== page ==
EXHIBITIONS/PAST/CURRENT/UPCOMING

FORECAST 2019: SF Camerawork Annual Survey Exhibition
Exhibition Dates: June 27 - August 17, 2019
Opening Reception: Thursday, June 27, 2019, 6 - 8 PM
Juror Walkthrough: Thursday, August 8, 2019, 6 - 8 PM

PRESS RELEASE

SF Camerawork is pleased to announce the selected artists for Forecast 2019: SF Camerawork Annual Survey Exhibition. Each year SF Camerawork invites an esteemed jury to curate its annual survey exhibition This year’s jurors Beryl Bevilacque (Artist Liaison, Jessica Silverman Gallery), Samantha Cooper (Photo Editor, Wired Magazine), and Erica Deeman (Artist) selected the work of 13 photographers from over 200 entries.

SELECTED ARTISTS

Adrian Burrell (Juror’s Choice Award)
Johnnie Chatman
Nathan Cordova
Salome El
Keko Jackson
Brendon Kahn
Vikesh Kapoor
Kristina Knipe
Desiree Rios
Sophia Schultz Rocha
Chanell Stone
Adrian Octavius Walker
Aaron Wax

This year, SF Camerawork is also proud to present the Juror’s Choice Award of $1,000 to Adrian Burrell. Oakland-based photographer Adrian Burrell focuses on notions of kinship, diasporic narratives, and the gap between place and belonging. His series Mama’s Babies traces his family’s history through slavery, the Great Migration, the crack era, and the current displacement of Black people in Oakland through gentrification.


ARTIST BIOS

ADRIAN BURRELL (Oakland, CA)
Adrian Burrell’s work focuses on notions of kinship, diasporic narratives, and the gap between place and belonging. His series Mama’s Babies traces his family’s history through slavery, the Great Migration, the crack era, and the current displacement of Black people in Oakland through gentrification.

JOHNNIE CHATMAN (New York, NY)
In his series I Forgot Where We Were...Johnnie Chatman explores the ambiguity and multiplicity of blackness.  Using idioms of the West and western landscape photography as allegorical elements, the work facilitates a conversation as it reconfigures itself against media, historical, and transglobal narratives. 

NATHAN CORDOVA (Oakland, CA)
Nathan Cordova’s series One Man’s Body questions the legacies of Spanish colonialism, Catholic patriarchy, Manifest Destiny, and white-supremacy as well as the impact of these forces on his family and the American southwest. His images make visual these lasting legacies in order to deconstruct dominant cultural narratives and facilitate intergenerational healing.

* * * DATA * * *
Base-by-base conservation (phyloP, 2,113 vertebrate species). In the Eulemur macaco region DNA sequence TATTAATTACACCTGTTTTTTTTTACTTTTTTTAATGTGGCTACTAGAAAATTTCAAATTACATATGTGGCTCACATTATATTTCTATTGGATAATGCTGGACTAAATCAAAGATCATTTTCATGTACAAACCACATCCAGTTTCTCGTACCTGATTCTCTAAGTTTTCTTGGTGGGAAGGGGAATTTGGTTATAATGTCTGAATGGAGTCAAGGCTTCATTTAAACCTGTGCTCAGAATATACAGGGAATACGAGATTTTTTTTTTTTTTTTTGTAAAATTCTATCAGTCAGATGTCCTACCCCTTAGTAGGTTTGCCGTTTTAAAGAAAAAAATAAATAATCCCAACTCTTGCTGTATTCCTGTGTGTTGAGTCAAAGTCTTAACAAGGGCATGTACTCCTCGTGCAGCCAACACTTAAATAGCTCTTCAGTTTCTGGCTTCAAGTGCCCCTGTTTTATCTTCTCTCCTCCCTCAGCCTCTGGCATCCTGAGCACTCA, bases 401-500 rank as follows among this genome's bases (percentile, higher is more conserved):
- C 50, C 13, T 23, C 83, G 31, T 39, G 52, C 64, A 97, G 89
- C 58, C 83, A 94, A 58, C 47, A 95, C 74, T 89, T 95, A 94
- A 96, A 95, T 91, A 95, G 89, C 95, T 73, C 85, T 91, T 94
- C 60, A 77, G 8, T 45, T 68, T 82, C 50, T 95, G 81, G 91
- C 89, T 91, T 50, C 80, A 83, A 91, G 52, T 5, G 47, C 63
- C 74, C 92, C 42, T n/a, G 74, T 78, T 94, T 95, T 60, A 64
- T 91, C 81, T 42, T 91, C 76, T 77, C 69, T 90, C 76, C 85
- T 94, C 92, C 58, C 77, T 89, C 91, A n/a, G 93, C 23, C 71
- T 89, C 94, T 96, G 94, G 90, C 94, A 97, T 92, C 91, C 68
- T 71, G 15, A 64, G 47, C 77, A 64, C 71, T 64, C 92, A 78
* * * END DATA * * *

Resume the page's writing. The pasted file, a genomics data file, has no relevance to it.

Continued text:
SALOME EL (Berkeley, CA)
In her series Myself and I, Salome El explores the duality of one’s self and the ego.  Through portraiture, Salome El explores inner thoughts and battles to create a bridge between past, present, and future selves.

KEKO JACKSON (San Francisco, CA)
Keko Jackson’s series The Nature of Imperialism depicts the imperialistic tendencies of strangler fig trees, and captures the spirit of sovereignty and the attitude of survival that exists in nature.

BRENDON KAHN (Berkeley, CA)
Brendon Kahn’s series You Can Live Forever in Paradise on Earth explores the manufactured channels of both sincerity and unsettling moments found in today’s reality.  These uncomfortable forms of excess, desire, and hope simultaneously bring people together and increasingly separate them from one another.

VIKESH KAPOOR (Los Angeles, CA)
Vikesh Kapoor’s series See You At Home is a personal narrative that centers on family, memory, and the myth and melancholy surrounding the American Dream. See You At Home tells the story of Vikesh’s parents, who immigrated to Pennsylvania from India in 1977.

KRISTINA KNIPE (New Orleans, LA)
In her ongoing body of work, Talisman, Kristina Knipe creates tableaus that explore the intersection of portraiture and performance.

DESIREE RIOS (Bronx, NY)
Desiree Rios is a Mexican-American photojournalist and documentary photographer from Fort Worth, Texas. Her series Bendiciones is an exploration of identity and culture as a second generation, Latinx woman growing up in a female dominated Mexican-American family.

SOPHIA SCHULTZ ROCHA (Oakland, CA)
Sophia Schultz Rocha is a Colombian-American interdisciplinary artist, photographer, filmmaker, and activist. Her photographs situate women and non-binary people of color within the natural environment to explore themes of self-nurturance and healing.

CHANELL STONE (Oakland, CA)
Chanell Stone’s artistic practice is invested in challenging insular views of Blackness by expanding on narratives subject to Black erasure. In her series Natura Negra, Chanell Stone explores the re-naturing of the Black body to the American landscape.  She specifically focuses on the Black body’s presence within urban “forests” as an effort to reclaim and reconnect with nature within the confines of the man-made environment.

ADRIAN OCTAVIUS WALKER (Oakland, CA)
Adrian Walker’s work We Matter explores Black American beauty traditions among Black Men, and seeks to expand notions of blackness by challenging the American socialization of black men.

AARON WAX (Brooklyn, NY)
Aaron Wax’s series Naturalization explores the life of Aaron’s grandfather, a polish Jew who immigrated to the United States before the Second World War.  Aaron constructs a reimagined narrative of his grandfather’s life by creating images from his grandfather’s saved objects, photographs, and documents.